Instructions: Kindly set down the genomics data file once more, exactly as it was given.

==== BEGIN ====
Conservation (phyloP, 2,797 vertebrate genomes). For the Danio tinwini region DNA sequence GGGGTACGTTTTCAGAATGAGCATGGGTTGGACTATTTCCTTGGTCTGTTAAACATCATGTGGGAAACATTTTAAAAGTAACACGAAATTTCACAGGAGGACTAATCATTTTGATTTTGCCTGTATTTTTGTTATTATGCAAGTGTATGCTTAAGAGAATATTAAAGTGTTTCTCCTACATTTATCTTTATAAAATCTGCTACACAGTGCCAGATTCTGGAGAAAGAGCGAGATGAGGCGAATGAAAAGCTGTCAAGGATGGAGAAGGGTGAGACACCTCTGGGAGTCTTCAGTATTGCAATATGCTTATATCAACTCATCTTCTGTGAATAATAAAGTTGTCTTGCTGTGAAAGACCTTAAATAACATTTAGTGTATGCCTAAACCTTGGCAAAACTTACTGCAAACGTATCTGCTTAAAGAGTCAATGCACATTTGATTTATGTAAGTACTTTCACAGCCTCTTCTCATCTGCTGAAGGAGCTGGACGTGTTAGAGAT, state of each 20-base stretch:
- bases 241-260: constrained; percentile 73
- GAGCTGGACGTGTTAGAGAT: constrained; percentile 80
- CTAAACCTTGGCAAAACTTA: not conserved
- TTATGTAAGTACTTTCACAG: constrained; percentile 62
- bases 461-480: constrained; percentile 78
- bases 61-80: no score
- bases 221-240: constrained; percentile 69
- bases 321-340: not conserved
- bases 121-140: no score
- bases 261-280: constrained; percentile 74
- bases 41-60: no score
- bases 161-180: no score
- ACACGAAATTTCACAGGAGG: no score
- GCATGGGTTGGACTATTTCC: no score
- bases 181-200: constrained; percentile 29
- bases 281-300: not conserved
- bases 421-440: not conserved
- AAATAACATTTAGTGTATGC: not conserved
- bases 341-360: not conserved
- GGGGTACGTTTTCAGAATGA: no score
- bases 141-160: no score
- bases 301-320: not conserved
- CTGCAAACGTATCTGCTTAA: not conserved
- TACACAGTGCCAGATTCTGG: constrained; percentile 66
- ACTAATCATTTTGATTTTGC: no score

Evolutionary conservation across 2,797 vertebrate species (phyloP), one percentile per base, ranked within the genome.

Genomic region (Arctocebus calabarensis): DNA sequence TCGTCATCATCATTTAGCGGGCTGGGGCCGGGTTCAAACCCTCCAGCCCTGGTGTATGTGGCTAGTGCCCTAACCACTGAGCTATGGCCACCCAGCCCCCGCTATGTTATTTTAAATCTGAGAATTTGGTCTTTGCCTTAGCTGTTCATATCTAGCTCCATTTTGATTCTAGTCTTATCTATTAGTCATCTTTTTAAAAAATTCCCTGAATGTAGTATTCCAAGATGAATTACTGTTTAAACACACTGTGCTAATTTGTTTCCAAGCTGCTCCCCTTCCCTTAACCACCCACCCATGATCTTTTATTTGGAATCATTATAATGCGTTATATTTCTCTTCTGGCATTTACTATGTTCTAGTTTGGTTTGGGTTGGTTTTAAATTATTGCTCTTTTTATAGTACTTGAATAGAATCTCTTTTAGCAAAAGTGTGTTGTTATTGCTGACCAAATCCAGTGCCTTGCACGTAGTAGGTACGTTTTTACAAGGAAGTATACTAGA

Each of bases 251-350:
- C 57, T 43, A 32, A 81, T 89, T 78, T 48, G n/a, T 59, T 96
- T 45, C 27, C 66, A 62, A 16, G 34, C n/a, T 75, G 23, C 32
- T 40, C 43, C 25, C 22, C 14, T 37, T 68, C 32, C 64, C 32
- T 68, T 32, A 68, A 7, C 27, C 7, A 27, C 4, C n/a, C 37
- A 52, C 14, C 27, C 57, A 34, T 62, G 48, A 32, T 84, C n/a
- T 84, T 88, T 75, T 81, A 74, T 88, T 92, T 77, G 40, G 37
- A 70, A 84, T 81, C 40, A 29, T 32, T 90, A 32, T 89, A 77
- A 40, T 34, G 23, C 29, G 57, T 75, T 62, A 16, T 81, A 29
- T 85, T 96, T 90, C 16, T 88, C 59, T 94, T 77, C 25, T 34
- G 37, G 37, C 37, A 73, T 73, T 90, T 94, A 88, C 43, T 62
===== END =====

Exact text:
Conservation (phyloP, 2,797 vertebrate genomes). For the Danio tinwini region DNA sequence GGGGTACGTTTTCAGAATGAGCATGGGTTGGACTATTTCCTTGGTCTGTTAAACATCATGTGGGAAACATTTTAAAAGTAACACGAAATTTCACAGGAGGACTAATCATTTTGATTTTGCCTGTATTTTTGTTATTATGCAAGTGTATGCTTAAGAGAATATTAAAGTGTTTCTCCTACATTTATCTTTATAAAATCTGCTACACAGTGCCAGATTCTGGAGAAAGAGCGAGATGAGGCGAATGAAAAGCTGTCAAGGATGGAGAAGGGTGAGACACCTCTGGGAGTCTTCAGTATTGCAATATGCTTATATCAACTCATCTTCTGTGAATAATAAAGTTGTCTTGCTGTGAAAGACCTTAAATAACATTTAGTGTATGCCTAAACCTTGGCAAAACTTACTGCAAACGTATCTGCTTAAAGAGTCAATGCACATTTGATTTATGTAAGTACTTTCACAGCCTCTTCTCATCTGCTGAAGGAGCTGGACGTGTTAGAGAT, state of each 20-base stretch:
- bases 241-260: constrained; percentile 73
- GAGCTGGACGTGTTAGAGAT: constrained; percentile 80
- CTAAACCTTGGCAAAACTTA: not conserved
- TTATGTAAGTACTTTCACAG: constrained; percentile 62
- bases 461-480: constrained; percentile 78
- bases 61-80: no score
- bases 221-240: constrained; percentile 69
- bases 321-340: not conserved
- bases 121-140: no score
- bases 261-280: constrained; percentile 74
- bases 41-60: no score
- bases 161-180: no score
- ACACGAAATTTCACAGGAGG: no score
- GCATGGGTTGGACTATTTCC: no score
- bases 181-200: constrained; percentile 29
- bases 281-300: not conserved
- bases 421-440: not conserved
- AAATAACATTTAGTGTATGC: not conserved
- bases 341-360: not conserved
- GGGGTACGTTTTCAGAATGA: no score
- bases 141-160: no score
- bases 301-320: not conserved
- CTGCAAACGTATCTGCTTAA: not conserved
- TACACAGTGCCAGATTCTGG: constrained; percentile 66
- ACTAATCATTTTGATTTTGC: no score

Evolutionary conservation across 2,797 vertebrate species (phyloP), one percentile per base, ranked within the genome.

Genomic region (Arctocebus calabarensis): DNA sequence TCGTCATCATCATTTAGCGGGCTGGGGCCGGGTTCAAACCCTCCAGCCCTGGTGTATGTGGCTAGTGCCCTAACCACTGAGCTATGGCCACCCAGCCCCCGCTATGTTATTTTAAATCTGAGAATTTGGTCTTTGCCTTAGCTGTTCATATCTAGCTCCATTTTGATTCTAGTCTTATCTATTAGTCATCTTTTTAAAAAATTCCCTGAATGTAGTATTCCAAGATGAATTACTGTTTAAACACACTGTGCTAATTTGTTTCCAAGCTGCTCCCCTTCCCTTAACCACCCACCCATGATCTTTTATTTGGAATCATTATAATGCGTTATATTTCTCTTCTGGCATTTACTATGTTCTAGTTTGGTTTGGGTTGGTTTTAAATTATTGCTCTTTTTATAGTACTTGAATAGAATCTCTTTTAGCAAAAGTGTGTTGTTATTGCTGACCAAATCCAGTGCCTTGCACGTAGTAGGTACGTTTTTACAAGGAAGTATACTAGA

Each of bases 251-350:
- C 57, T 43, A 32, A 81, T 89, T 78, T 48, G n/a, T 59, T 96
- T 45, C 27, C 66, A 62, A 16, G 34, C n/a, T 75, G 23, C 32
- T 40, C 43, C 25, C 22, C 14, T 37, T 68, C 32, C 64, C 32
- T 68, T 32, A 68, A 7, C 27, C 7, A 27, C 4, C n/a, C 37
- A 52, C 14, C 27, C 57, A 34, T 62, G 48, A 32, T 84, C n/a
- T 84, T 88, T 75, T 81, A 74, T 88, T 92, T 77, G 40, G 37
- A 70, A 84, T 81, C 40, A 29, T 32, T 90, A 32, T 89, A 77
- A 40, T 34, G 23, C 29, G 57, T 75, T 62, A 16, T 81, A 29
- T 85, T 96, T 90, C 16, T 88, C 59, T 94, T 77, C 25, T 34
- G 37, G 37, C 37, A 73, T 73, T 90, T 94, A 88, C 43, T 62